Caerleon Post Office
The old town of Caerleon (or Caerleon
on Usk - i.e. on the banks of the River Usk in south Wales) has long been
associated with the story of King Arthur. Geoffrey of Monmouth wrote his
History of the Kings of Britain around 1140 and this became one of the most
important books of the Middle Ages. The book. supposed to have been based on an
earlier history is the main source of all the later Arthurian legends. King
Arthur ranges far and wide over Britain but for several years he is supposed to
have held court at Caerleon.
The Olde Bull Inn
The story of King Arthurís Round Table appeared in a work by the chronicler Wace
dating from 11 55. It is tempting to see the remains of the Roman
amphitheatre in Caerleon as a prototype Round Table. Long after the
withdrawal of the Roman legion (II Augusta). Caerleon. would have been one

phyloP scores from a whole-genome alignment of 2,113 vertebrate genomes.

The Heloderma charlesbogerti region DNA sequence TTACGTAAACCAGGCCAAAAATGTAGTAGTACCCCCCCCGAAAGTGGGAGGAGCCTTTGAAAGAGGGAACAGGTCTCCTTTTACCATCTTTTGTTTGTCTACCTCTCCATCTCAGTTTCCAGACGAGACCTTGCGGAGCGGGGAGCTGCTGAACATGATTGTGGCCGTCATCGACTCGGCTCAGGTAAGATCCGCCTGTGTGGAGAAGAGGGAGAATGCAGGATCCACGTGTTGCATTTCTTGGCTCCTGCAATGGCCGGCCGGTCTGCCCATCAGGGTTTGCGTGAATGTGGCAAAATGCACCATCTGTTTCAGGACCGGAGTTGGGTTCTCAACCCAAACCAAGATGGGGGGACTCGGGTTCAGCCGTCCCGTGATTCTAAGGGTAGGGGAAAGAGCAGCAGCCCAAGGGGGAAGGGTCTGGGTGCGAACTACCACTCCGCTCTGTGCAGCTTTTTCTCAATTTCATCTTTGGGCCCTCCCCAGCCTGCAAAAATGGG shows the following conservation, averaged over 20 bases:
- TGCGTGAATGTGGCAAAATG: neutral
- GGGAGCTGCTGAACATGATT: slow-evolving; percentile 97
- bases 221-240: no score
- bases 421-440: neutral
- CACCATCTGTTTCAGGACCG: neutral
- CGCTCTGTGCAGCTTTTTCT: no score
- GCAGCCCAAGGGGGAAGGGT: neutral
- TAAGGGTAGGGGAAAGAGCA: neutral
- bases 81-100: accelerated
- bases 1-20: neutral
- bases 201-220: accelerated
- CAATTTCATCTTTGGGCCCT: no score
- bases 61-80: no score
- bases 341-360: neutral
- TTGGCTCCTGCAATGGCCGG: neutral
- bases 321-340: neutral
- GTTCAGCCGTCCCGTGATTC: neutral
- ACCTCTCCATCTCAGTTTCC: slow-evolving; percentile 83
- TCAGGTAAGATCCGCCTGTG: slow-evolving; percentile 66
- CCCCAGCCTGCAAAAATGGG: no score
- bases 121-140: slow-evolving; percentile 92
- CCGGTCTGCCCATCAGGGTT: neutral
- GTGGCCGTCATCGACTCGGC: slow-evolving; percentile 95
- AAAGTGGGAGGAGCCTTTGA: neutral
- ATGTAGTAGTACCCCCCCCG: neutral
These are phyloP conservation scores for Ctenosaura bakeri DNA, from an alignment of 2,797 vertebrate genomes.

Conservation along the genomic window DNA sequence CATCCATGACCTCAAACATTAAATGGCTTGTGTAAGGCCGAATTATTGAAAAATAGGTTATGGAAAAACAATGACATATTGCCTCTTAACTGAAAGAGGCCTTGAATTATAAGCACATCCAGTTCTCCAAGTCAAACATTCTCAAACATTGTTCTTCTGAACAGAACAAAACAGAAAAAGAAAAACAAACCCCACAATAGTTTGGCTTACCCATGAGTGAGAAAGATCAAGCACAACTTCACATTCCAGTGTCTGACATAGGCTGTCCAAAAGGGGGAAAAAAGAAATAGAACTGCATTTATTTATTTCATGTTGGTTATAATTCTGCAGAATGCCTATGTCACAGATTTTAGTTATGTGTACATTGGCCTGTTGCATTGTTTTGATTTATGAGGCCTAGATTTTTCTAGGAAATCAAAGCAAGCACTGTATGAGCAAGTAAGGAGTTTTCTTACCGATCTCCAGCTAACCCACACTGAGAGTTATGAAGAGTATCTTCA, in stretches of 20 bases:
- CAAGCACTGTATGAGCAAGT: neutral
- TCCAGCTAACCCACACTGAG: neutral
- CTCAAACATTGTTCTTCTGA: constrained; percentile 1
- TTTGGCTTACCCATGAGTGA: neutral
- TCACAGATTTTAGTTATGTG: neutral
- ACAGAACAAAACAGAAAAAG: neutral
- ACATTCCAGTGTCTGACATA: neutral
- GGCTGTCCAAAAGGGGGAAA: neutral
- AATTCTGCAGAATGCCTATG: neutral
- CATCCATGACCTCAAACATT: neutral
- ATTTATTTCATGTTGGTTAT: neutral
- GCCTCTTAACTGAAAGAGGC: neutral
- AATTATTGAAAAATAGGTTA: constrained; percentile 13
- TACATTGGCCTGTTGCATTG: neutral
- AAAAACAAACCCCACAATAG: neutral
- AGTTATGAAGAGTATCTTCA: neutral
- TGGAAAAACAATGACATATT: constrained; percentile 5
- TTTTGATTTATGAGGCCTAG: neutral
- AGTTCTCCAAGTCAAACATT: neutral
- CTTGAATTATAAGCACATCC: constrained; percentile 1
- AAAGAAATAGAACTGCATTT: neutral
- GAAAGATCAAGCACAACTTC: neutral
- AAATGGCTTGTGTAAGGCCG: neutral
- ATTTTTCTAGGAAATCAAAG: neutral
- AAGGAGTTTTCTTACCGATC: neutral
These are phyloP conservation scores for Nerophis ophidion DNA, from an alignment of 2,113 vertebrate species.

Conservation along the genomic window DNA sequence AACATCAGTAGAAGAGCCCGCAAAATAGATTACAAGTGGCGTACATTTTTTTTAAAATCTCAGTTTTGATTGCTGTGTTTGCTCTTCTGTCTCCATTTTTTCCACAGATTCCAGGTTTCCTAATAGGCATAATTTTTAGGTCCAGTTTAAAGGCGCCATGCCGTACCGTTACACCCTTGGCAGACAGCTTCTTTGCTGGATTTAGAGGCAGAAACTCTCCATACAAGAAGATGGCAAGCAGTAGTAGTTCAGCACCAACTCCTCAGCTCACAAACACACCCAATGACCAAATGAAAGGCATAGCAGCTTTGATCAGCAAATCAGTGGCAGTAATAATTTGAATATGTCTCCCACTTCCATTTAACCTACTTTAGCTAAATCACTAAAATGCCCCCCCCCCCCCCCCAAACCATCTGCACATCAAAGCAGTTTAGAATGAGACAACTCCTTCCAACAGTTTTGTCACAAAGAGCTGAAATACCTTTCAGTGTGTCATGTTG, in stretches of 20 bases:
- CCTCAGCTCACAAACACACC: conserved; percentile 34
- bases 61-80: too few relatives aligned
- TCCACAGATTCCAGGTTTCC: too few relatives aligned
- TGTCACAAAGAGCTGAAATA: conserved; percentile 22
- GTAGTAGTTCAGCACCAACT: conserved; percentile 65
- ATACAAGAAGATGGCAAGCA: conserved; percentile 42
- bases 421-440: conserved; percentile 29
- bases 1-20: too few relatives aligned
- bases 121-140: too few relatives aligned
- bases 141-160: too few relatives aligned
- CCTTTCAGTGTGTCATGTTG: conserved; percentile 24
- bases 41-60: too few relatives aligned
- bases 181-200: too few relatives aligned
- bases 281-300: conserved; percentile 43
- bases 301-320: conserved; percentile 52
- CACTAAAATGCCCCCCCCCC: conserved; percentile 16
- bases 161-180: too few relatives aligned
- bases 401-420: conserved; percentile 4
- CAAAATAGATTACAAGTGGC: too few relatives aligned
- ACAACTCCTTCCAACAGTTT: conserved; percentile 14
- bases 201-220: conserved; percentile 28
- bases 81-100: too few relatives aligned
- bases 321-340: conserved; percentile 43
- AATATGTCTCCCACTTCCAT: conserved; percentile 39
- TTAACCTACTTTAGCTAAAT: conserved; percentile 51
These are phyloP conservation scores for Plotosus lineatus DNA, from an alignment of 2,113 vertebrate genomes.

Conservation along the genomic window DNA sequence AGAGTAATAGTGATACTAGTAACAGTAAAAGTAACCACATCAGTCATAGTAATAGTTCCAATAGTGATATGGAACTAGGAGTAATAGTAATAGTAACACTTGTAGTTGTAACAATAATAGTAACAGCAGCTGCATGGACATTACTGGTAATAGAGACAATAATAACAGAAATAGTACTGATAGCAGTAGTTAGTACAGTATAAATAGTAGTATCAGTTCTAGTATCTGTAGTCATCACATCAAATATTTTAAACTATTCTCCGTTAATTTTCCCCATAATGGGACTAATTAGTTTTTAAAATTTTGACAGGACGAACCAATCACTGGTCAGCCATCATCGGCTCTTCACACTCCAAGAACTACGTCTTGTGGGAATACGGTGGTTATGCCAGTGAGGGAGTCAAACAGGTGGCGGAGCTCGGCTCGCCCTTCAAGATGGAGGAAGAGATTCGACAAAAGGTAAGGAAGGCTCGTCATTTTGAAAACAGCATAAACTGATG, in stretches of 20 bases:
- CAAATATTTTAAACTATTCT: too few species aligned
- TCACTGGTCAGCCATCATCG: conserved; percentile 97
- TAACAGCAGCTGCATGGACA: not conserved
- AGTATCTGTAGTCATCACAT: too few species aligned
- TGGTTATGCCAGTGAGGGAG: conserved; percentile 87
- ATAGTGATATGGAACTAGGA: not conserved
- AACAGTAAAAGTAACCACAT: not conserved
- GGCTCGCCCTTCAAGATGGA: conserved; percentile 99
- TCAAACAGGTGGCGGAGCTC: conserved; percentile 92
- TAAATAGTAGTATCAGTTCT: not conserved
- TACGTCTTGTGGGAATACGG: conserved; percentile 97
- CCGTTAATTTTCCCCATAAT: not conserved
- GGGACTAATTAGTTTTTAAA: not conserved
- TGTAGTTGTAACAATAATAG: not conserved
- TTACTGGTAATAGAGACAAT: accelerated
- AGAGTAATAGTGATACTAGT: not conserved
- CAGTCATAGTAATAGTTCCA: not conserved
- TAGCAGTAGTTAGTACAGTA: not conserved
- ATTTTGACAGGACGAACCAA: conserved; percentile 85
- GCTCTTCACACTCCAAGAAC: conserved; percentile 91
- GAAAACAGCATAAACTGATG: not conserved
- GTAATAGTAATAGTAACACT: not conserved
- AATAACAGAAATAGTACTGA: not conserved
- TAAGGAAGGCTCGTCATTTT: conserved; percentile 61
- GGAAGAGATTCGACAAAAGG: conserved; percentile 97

of the wonders of Britain. The amphitheatre (built to hold an audience of up to
6.000 people) would have been a very impressive ruin and a tangible link with
the dimly remembered. comparative security of Roman times.
the Roman amphitheatre
More Photos of the Roman Amphitheatre
The amphitheatre was excavated in
1926/7 with support from Britain's Daily Mail newspaper and the Loyal Knights of
the Round Table of America. Little of the structure remains above ground
level but the arena and various entrances are well defined and very evocative.
foundations of the Roman Barracks
More Photos of the Roman Barracks
The foundations of the Legionary barrack blocks and the excellent Legionary museum offer a worthwhile experience. In the museum is a collection of small semi-precious stones collected from the drainage system of the Roman baths. Many of these are engraved with tiny designs and survive as a testament to the skills of the jewelers of antiquity.
Three Roman's and One Celt
school children at play
Roman Fortress of Isca
Roman soldier of the First Century A. D.
Photos of the Roman Museum
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